What You Need to Know This Thyroid Awareness Month

written by Skye Sherman - Jan 30, 2023

Did you know that January is thyroid awareness month? Any living, breathing human owes a lot to their thyroid. Your thyroid controls a lot of important bodily functions for being such a small organ! This small gland in your neck plays a huge role in proper body functioning. The hormone your thyroid produces influences every cell, tissue, and organ in your body!

You may not realize just how much this small, butterfly-shaped gland does for you, but if you’ve ever suffered from thyroid dysfunction, then you know what a major role it plays in your overall health and wellbeing. Luckily, there’s a lot of great information about thyroids available.

This Thyroid Awareness Month, do yourself and your loved ones a favor by learning as much as you can about your thyroid and the functions it carries out for you each and every day. By building your thyroid knowledge, you may be able to avoid health complications that stem from a malfunctioning thyroid, from anxiety to a puffy face to constipation.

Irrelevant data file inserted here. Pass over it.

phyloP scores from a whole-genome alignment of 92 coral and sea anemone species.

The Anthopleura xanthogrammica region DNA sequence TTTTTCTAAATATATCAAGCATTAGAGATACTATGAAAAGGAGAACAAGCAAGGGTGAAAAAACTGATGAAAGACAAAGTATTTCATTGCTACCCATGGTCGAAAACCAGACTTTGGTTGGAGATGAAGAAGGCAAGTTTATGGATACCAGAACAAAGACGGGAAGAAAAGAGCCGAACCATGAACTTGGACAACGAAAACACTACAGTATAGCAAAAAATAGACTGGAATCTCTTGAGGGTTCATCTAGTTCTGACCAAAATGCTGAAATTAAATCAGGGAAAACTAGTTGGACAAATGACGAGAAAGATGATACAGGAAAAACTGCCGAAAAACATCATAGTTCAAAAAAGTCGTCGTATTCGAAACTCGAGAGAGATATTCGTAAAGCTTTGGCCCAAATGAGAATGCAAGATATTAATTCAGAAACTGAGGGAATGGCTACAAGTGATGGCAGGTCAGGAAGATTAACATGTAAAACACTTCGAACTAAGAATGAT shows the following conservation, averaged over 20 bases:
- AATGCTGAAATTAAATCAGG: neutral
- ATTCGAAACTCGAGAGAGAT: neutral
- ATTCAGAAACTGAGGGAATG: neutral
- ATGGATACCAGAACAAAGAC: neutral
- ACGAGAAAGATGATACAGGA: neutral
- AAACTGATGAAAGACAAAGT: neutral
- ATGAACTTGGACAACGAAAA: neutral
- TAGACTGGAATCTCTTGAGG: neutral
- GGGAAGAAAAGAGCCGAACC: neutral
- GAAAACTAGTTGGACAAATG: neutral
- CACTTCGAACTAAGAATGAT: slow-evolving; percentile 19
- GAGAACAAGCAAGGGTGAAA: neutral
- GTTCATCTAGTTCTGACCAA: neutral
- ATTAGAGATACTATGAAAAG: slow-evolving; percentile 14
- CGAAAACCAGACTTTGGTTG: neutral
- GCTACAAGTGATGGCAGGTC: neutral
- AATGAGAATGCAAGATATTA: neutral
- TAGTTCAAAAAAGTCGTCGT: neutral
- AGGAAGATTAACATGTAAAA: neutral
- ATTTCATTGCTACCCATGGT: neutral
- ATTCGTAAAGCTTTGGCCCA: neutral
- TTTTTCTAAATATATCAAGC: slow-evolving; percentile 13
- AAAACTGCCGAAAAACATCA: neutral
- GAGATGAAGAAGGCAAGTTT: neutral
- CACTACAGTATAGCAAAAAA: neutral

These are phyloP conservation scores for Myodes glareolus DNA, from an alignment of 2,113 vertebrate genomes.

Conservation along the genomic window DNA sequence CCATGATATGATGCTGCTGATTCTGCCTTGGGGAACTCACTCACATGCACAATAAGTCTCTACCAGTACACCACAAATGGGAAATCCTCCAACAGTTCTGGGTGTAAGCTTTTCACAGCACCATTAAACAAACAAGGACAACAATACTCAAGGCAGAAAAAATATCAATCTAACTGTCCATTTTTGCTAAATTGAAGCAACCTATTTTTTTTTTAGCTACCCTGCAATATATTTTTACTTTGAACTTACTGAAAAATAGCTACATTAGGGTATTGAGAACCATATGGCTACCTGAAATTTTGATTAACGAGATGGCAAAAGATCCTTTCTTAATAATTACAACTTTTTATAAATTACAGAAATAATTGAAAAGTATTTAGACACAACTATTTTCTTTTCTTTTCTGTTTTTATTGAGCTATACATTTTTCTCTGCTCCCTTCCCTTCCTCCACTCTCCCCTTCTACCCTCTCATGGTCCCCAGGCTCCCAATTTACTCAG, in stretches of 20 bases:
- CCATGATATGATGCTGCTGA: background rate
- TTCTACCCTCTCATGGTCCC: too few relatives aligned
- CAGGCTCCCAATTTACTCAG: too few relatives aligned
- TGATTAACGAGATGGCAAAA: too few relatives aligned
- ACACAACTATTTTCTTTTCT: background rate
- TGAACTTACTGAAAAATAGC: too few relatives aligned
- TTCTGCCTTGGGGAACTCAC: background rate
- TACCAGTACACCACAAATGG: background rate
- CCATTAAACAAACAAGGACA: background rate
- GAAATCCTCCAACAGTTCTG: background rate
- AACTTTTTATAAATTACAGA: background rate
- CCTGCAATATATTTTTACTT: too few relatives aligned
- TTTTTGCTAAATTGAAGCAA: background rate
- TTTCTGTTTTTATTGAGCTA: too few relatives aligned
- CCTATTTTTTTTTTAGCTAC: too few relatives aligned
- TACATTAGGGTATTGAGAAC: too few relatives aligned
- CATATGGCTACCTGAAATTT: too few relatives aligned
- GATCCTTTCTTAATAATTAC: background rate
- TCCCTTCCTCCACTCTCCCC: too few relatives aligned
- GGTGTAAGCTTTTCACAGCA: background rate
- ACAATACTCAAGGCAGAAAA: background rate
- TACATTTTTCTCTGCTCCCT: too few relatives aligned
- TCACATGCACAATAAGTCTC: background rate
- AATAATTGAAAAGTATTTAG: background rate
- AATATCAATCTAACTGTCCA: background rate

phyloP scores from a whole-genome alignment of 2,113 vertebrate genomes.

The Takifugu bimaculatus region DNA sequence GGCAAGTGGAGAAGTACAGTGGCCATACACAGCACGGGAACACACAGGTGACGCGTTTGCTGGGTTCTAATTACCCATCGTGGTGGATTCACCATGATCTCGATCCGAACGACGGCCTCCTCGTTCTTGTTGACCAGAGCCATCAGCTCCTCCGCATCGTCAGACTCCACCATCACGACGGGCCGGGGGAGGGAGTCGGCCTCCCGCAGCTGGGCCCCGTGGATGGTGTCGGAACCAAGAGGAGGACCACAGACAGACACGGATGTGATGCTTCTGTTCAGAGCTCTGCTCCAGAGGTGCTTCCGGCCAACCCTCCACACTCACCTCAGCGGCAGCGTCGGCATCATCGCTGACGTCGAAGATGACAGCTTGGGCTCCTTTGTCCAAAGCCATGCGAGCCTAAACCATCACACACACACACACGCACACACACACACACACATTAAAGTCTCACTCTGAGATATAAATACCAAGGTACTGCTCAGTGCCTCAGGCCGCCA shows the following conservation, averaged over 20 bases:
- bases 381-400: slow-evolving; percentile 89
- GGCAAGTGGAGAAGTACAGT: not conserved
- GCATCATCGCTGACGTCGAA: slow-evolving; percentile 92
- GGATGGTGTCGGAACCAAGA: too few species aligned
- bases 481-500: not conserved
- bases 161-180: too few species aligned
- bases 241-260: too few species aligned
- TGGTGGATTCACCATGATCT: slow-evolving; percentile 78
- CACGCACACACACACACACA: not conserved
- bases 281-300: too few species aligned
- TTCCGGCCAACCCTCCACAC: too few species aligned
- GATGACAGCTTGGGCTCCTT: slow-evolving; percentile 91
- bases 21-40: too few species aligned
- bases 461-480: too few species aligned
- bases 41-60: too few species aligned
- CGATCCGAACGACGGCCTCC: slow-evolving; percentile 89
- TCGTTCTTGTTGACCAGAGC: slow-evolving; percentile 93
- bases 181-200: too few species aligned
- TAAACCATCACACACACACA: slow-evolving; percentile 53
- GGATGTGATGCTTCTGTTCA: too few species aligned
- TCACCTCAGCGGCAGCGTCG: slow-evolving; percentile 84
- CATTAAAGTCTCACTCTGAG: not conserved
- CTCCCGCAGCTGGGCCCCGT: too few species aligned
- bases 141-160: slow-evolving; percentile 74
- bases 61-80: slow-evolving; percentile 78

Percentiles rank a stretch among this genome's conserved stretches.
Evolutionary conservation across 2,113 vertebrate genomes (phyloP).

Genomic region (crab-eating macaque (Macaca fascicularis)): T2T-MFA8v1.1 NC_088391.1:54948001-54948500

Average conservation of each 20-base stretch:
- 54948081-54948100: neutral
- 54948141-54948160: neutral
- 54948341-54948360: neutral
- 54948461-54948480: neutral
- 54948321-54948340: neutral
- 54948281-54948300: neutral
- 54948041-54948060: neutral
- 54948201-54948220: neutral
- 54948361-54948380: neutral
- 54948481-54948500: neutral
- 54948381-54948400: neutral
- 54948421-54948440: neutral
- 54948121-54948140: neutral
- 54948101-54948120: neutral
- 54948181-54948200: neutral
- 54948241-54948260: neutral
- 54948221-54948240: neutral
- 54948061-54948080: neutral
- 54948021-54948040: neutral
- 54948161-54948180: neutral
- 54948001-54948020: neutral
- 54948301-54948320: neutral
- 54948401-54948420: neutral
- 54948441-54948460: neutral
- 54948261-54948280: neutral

When it comes to thyroid disorders, the sooner you catch and begin to treat them, the better. One simple gland in your neck may not seem like it has the power to affect your whole life, but you’ll soon see that it does! Check out our infographic for the basics of thyroids and the effects they have on each and every living person.

What You Need to Know This Thyroid Awareness Month


What is the thyroid?

Your thyroid is a small, butterfly-shaped gland at the front of your neck beneath your skin, located below the Adam's apple. It’s about 2 inches long and usually isn’t visible, except in the cases of some conditions that cause your thyroid to become enlarged.

According to Cleveland Clinic:

* Your thyroid is an important endocrine gland that makes and releases certain hormones.

* Your thyroid’s main job is to control your metabolism, or how your body uses energy.

How does the thyroid work?

According to The Times of India:

* It produces thyroid hormones called T3 and T4 under the effect of Thyroid-stimulating hormone (TSH) which is secreted from the pituitary.

* T3 and T4 act on virtually every organ of the body and maintain basal metabolic rate (BMR).

* Iodine is an essential element for normal thyroid gland function.

Thyroid diseases and conditions